In this lesson, we’ll read selections from the story of Moses’ birth and discuss some of the cultural and historical background of this text. We’ll also use these verses to review various grammatical topics, especially the participle and the imperative.
The Infinitive Construct
In this lesson, we’ll learn about a nominal verb form called the “infinitive construct.” We’ll explore different ways in which this form can be combined with prepositions and suffixes. Throughout the lesson, we’ll also read texts about Abraham, Jehoshaphat, and other biblical characters to see how the infinitive construct is used in biblical Hebrew.
The Infinitive Absolute
In this lesson, we’ll discuss the “absolute” form of the Hebrew infinitive. We’ll learn what this form looks like and how it is different from the infinitive construct. We’ll also explore some of the most common uses of the infinitive absolute in Hebrew, examining texts from all three major groups of biblical literature: the Torah, the Writings, and the Prophets.
Joseph and His Brothers
In this lesson, we’ll begin reading the story of Joseph’s reunion with his brothers in Egypt. We’ll discuss Judah’s rhetorical skills and how he uses all the tools of “polite Hebrew” to make Joseph listen favorably to his speech. We’ll also learn how Hebrew gives an immediate prohibition (“don’t do!”) and how it expresses the concept “to have.”
Pronominal Suffixes with Plural Nouns
In this lesson, we’ll review the pronominal suffixes we talked about in Course A and learn what these suffixes look like when they are attached to plural nouns. While we read biblical texts to see examples of these suffixes in action, we’ll discover that they can also appear on prepositions.
Object Suffixes for Verbs
In this lesson, we’ll learn that if a pronoun is the direct object of a verb, it can be attached to that verb as a suffix. We’ll learn what these object suffixes look like and see examples of how they are used in the biblical text. We’ll also look at how they compare to other types of suffixes we have learned in previous lessons.
Joseph Reveals Himself
In this lesson, we will continue our discussion of Joseph’s reunion with his brothers in Egypt. We’ll encounter a special form of the Qatal verb in our reading and see how various prepositions take different forms of the pronominal suffixes. We’ll also discuss some new Hebrew idioms and see how the author’s cultural perspective affects his view of geography.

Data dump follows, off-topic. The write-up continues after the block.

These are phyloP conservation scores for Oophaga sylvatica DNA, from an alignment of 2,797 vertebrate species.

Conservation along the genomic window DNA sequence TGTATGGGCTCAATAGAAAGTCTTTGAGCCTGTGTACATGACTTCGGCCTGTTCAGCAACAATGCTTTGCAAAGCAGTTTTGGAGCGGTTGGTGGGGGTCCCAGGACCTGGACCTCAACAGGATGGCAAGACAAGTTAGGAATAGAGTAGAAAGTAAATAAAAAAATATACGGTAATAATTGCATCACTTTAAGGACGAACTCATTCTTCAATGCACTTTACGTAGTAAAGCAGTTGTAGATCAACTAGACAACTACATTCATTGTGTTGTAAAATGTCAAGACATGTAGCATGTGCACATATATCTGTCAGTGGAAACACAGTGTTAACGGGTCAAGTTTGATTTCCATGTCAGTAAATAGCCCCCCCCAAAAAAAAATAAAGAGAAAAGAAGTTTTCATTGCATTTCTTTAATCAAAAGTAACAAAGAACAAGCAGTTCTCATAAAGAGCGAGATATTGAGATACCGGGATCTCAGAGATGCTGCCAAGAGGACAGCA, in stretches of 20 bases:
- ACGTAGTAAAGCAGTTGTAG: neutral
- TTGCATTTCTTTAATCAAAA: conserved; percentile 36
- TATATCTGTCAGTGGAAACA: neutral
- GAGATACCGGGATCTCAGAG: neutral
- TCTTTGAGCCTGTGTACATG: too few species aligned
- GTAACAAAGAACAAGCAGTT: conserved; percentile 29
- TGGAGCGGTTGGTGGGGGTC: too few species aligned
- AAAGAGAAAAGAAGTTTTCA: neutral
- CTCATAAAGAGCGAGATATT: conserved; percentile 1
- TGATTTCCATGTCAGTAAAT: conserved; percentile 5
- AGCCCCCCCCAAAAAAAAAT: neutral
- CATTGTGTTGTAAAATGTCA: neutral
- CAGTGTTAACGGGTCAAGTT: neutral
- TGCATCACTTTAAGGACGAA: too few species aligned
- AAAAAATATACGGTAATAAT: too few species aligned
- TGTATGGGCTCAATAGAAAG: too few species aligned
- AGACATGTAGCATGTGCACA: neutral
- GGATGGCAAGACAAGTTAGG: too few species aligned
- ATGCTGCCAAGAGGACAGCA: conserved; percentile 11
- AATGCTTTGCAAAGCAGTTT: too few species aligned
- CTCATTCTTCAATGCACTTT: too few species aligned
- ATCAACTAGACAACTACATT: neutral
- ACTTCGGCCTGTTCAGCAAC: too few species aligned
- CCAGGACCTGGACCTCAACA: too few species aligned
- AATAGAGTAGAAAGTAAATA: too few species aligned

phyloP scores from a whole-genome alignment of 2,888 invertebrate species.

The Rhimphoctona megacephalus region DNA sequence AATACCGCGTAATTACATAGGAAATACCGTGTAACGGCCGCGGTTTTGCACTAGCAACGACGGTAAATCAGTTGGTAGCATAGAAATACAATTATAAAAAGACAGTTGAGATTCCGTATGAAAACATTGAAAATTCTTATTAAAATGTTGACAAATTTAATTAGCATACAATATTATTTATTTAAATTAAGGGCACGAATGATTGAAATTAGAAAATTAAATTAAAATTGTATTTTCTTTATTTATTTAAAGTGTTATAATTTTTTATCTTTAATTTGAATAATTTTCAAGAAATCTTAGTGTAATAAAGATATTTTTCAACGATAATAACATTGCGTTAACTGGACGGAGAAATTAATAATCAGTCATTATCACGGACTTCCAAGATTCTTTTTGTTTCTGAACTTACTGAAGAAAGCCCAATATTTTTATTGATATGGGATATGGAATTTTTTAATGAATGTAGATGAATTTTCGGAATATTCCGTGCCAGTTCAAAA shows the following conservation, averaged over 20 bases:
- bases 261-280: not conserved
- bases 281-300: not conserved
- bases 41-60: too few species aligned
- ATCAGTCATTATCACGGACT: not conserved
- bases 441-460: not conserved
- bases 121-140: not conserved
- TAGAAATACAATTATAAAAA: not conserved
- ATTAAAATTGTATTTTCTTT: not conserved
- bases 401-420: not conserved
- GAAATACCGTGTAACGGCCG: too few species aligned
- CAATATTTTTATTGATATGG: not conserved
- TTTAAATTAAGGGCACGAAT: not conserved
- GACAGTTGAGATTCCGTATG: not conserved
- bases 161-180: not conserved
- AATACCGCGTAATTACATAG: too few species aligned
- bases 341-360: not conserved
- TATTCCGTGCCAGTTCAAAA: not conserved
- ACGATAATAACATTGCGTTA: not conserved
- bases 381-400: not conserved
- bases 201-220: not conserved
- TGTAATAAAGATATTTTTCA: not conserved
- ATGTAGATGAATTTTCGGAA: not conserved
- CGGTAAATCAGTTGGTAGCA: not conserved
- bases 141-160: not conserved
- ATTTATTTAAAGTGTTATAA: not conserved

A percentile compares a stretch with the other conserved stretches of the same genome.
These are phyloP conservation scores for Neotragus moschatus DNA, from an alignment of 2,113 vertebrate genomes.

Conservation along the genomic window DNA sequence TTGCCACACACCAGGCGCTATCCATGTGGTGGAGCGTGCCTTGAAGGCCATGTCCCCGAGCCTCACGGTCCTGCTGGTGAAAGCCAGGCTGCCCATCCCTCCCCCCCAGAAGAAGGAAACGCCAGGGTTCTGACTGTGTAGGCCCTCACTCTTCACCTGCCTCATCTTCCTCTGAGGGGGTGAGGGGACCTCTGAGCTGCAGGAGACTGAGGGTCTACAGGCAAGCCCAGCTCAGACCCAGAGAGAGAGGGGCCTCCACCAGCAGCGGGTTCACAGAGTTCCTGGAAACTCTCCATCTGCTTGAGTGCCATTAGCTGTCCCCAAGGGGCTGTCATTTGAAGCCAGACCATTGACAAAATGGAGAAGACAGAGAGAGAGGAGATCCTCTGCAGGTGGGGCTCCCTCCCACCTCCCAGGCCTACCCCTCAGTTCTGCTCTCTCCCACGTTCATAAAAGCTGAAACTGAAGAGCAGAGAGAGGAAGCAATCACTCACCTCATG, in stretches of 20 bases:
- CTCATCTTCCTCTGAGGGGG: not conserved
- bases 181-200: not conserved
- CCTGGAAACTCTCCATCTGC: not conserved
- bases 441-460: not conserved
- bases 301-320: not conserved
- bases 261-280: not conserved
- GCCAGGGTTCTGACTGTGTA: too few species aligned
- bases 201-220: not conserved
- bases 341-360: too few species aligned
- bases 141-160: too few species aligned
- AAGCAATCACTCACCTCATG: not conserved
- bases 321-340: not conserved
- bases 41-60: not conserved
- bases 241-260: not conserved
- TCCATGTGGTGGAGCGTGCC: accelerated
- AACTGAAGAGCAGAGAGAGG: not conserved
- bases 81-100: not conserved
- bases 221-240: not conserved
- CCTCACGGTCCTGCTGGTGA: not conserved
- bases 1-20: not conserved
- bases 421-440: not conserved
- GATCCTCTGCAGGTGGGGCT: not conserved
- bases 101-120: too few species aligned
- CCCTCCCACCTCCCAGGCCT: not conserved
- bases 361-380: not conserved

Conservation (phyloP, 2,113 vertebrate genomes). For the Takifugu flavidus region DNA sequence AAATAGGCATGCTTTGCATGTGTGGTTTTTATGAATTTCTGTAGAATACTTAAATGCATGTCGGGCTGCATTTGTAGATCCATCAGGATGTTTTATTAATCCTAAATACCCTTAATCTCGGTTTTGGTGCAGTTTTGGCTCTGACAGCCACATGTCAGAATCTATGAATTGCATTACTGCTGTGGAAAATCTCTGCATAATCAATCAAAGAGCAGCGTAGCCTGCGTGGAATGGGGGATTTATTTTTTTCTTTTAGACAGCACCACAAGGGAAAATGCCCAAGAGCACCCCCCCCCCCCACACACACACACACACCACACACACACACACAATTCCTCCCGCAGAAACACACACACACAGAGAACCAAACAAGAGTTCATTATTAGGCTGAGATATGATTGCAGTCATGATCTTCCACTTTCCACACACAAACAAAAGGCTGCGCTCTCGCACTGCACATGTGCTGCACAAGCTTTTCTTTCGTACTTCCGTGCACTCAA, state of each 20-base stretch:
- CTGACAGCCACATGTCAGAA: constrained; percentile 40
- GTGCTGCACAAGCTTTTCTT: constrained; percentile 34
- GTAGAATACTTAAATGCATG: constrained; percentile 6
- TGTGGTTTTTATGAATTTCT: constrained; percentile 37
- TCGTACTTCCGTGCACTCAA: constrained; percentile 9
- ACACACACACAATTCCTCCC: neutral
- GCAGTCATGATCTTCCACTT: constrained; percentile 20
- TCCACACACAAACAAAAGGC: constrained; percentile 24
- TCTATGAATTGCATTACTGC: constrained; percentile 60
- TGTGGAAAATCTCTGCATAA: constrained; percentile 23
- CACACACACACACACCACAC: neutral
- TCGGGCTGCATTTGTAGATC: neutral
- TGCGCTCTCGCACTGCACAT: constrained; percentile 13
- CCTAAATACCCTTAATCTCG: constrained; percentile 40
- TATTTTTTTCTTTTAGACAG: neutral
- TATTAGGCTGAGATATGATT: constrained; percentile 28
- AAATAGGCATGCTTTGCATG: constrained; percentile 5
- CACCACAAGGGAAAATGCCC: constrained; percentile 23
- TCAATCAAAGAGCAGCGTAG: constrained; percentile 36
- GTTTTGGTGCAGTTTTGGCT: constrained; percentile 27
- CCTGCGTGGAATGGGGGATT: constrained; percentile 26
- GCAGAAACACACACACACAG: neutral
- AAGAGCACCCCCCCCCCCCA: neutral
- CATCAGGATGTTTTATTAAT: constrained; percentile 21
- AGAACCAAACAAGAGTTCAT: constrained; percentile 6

Binyanim: The Hebrew Verbal System
In this lesson, we’ll give a general orientation to how the Hebrew verbal system is structured. We’ll learn that just like with nouns, each Hebrew verb is made up of both a root and a pattern that help us to understand its meaning. We’ll discuss the relationship between the different Hebrew verb patterns (the binyanim) that we will meet in our upcoming lessons.
The Piel Verb
In this lesson, we will focus on the Piel binyan, the active member of the doubled stem. We will learn what the Piel verb looks like in the different conjugations (Qatal, imperative, etc.) we have already learned in the Qal binyan. During our discussion, we will read several verses from the book of Genesis so that we can see the Piel verb in action.
The Pual Verb
In this lesson, we will focus on the Pual binyan, the passive member of the doubled stem. We will learn what the Pual verb looks like in its different conjugations (Qatal, Yiqtol, etc.). By taking a look at the stories of Job and Samson, we will also be able to compare the forms of the Pual verb with the forms of the Qal and Piel binyanim.
In this lesson, we will begin reading the story of Judah and Tamar in Genesis 38. We will discuss the cultural context of this narrative and explore its connections with the story of Ruth. As we read, we will review previous material like the object suffixes and the Piel and Pual binyanim. We will also learn how guttural letters can affect the form of Piel and Pual verbs.
The Nifal Verb
In this lesson, we will focus on the Nifal binyan, the stem that is characterized by a prefixed letter נ. We will learn what the Nifal verb looks like in each of its different conjugations (Qatal, imperative, etc.). In our class exercises and in the biblical verses that we will read, we will see how the Nifal can express a passive, reciprocal, or reflexive voice.
The Hitpael Verb
In this lesson, we will learn about the Hitpael binyan, which is the third member of the doubled verb group. We will discuss its two primary voices, reflexive and reciprocal, and look at how this verb appears in its various conjugations. We will also examine several examples of this verb in the stories of Abraham, Jacob, and Isaiah.
Judah and Tama
In this lesson, we will continue reading the story of Judah and Tamar in Genesis 38, and we will discuss how the writer purposefully chooses his words in this narrative. We will find examples of each of the binyanim we have learned up to this point, and we will discover that we can recognize these binyanim even when unusual letters like gutturals change their form slightly.